COS 74-9
Causes, extent, and consequences of an apparent host range expansion of emerald ash borer in North America

Wednesday, August 12, 2015: 10:50 AM
344, Baltimore Convention Center
Don Cipollini, Department of Biological Sciences, Wright State University, Dayton, OH

Emerald ash borer is an invasive Asian pest of ash species in North America. I recently discovered that emerald ash borer was capable of using white fringetree (Chionanthus virginicus L. (Oleaceae), a native North American species, as a larval host in the field. The full extent of the susceptibility of this species to EAB remains to be determined, as is the susceptibility of close relatives that are exposed to this beetle. Studies have revealed that Asian ashes, such as Manchurian ash, are more resistant to attack than are North American ashes. Like Manchurian ash, Chinese fringetree (Chionanthus retusus) has a native distribution that overlaps with EAB in Asia and it may prove to be more resistant to EAB than white fringetree due to its shared evolutionary history and possession of effective defense mechanisms. The degree of susceptibility of Chinese fringetrees to EAB attack relative to white fringetree has never been studied, nor has the comparative susceptibility of either host to other wood borers. I examined ornamental white and Chinese fringetrees planted in Spring Grove Cemetery and Arboretum in Cincinnati, Ohio for evidence of attack by EAB and lilac borer, a native wood borer. I also examined the performance of EAB larvae on these and related hosts in the laboratory.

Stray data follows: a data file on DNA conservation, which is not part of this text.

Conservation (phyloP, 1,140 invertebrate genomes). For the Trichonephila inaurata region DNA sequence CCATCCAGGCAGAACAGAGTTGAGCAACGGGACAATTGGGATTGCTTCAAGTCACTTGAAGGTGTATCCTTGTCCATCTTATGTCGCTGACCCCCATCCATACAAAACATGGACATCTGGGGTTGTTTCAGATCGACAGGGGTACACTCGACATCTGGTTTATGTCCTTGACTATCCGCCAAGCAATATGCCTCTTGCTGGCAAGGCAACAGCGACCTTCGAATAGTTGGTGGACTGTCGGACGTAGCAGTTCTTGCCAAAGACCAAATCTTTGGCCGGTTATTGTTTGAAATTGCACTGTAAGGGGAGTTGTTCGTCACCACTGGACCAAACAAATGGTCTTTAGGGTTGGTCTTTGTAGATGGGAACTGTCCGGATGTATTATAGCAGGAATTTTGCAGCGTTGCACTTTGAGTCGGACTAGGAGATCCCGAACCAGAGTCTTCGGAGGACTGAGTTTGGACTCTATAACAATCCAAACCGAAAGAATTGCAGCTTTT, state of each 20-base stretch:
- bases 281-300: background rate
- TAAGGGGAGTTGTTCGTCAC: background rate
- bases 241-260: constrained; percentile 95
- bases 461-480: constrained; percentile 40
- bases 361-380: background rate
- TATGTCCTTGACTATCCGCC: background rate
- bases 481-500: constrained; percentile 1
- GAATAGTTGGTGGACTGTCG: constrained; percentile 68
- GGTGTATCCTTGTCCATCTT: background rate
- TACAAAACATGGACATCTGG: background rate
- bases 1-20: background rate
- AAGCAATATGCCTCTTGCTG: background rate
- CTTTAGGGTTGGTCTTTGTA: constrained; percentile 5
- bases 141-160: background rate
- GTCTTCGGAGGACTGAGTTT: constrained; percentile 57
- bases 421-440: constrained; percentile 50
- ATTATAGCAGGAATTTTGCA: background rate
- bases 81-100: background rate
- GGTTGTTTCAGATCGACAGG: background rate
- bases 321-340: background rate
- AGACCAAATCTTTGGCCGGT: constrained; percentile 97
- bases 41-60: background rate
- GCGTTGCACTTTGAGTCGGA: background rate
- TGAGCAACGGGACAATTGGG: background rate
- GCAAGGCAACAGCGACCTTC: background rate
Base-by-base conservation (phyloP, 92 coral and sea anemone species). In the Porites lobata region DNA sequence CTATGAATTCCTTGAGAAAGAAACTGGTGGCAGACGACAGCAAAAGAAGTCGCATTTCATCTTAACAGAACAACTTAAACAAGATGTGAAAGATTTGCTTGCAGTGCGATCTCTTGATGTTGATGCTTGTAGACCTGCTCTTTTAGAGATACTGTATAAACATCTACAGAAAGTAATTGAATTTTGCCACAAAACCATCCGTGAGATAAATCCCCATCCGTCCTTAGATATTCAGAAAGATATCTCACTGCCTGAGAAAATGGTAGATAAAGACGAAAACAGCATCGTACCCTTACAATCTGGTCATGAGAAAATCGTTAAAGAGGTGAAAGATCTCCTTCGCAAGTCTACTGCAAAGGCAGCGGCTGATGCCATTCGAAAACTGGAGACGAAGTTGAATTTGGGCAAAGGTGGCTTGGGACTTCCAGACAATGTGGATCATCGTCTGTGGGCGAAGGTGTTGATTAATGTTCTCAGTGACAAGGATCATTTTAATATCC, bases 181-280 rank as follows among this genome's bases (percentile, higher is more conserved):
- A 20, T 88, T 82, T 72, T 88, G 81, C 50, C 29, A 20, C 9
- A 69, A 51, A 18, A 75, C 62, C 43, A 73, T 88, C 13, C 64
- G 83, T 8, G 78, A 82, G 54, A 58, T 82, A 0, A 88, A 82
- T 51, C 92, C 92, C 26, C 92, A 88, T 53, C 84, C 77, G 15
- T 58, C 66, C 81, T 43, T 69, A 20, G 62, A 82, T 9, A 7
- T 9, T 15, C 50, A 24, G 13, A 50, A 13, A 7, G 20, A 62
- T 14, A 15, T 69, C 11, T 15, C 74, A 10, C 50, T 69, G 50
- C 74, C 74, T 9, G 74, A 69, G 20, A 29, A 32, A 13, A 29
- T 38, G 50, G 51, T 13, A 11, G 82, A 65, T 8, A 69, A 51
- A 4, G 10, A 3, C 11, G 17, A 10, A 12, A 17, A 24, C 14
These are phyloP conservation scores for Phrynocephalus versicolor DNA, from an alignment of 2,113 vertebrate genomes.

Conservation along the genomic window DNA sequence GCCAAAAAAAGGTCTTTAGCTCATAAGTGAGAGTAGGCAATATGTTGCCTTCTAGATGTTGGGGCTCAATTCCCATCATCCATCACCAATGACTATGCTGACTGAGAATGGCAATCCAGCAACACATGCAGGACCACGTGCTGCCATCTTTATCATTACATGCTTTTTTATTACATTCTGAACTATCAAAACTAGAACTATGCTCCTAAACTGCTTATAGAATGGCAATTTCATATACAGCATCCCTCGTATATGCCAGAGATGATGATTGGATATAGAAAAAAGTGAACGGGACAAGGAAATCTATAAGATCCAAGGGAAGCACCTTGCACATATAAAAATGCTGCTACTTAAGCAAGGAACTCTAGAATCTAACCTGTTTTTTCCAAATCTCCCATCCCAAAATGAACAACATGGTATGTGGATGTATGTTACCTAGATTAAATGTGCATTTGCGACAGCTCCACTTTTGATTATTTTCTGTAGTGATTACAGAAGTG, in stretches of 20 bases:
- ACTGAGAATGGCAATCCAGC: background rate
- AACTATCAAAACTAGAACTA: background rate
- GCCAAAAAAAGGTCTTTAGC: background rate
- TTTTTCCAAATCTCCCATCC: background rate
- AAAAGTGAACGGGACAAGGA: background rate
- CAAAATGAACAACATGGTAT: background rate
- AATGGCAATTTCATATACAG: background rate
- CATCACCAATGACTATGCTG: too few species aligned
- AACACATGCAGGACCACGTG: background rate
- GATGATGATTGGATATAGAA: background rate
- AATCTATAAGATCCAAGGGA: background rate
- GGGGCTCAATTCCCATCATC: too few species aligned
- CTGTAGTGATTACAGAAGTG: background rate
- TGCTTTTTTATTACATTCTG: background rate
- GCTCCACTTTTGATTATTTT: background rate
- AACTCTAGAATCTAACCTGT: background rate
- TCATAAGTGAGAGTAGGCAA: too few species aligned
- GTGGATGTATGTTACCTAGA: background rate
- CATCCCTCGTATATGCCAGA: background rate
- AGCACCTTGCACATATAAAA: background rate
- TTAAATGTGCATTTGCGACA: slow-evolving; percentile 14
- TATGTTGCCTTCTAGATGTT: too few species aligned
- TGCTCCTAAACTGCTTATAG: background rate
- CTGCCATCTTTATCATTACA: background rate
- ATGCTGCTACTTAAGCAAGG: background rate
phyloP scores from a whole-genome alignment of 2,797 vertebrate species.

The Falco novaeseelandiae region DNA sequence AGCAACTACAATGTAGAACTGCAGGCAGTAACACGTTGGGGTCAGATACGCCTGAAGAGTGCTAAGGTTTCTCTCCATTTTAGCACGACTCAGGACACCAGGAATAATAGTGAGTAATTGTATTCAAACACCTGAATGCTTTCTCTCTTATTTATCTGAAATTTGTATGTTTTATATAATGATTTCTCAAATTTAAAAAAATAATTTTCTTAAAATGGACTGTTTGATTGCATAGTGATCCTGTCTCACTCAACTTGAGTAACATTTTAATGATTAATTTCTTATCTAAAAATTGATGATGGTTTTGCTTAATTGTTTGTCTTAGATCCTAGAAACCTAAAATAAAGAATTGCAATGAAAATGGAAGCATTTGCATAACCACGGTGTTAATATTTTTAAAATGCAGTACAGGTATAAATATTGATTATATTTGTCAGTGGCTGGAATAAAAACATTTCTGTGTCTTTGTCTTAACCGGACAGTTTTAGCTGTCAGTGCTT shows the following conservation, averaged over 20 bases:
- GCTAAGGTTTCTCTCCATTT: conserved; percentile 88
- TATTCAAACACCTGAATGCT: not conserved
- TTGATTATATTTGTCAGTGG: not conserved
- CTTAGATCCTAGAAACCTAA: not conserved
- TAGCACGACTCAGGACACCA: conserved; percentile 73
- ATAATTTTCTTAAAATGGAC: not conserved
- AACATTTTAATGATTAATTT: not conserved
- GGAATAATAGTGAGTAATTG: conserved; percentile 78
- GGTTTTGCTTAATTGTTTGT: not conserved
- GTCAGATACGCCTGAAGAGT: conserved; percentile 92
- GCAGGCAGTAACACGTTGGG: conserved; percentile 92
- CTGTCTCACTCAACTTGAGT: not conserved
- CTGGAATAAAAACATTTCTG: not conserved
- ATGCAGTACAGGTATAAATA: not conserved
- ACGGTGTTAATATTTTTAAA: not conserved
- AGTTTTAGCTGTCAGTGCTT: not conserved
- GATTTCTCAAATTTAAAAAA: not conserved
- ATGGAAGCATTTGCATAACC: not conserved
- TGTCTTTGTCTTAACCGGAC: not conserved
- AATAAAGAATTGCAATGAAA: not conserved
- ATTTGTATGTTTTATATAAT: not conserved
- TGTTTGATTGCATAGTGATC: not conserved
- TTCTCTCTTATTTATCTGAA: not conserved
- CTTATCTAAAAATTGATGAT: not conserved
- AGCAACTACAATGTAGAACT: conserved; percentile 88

Nine of the 28 white fringetrees examined possessed one or more exit holes characteristic of EAB and also had feeding galleries characteristic of EAB larvae when examined further. Most of the trees were showing some branch dieback and epicormic sprouting as a result of borer attacks. Attacked trees were distributed fairly randomly across the cemetery and had significantly larger basal stem diameters than unattacked trees. Nineteen of 28 white fringetrees exhibited evidence of lilac borer attack, and attacked trees were again larger on average than unattacked trees. Eight of nine white fringetrees with EAB attack also had lilac borer attack. None of the 11 Chinese fringetrees examined showed evidence of attack by either EAB or lilac borer. In the laboratory, EAB larvae penetrated all species initially, but their survival and performance was significantly greater in white than in Chinese fringetree. White fringetree is proving to be an acceptable host to EAB across a wide geographic range in the field, but coevolved species, like Chinese fringetree appear to be resistant. Other as yet unexamined, but closely related species in the Oleaceae are worthy of attention.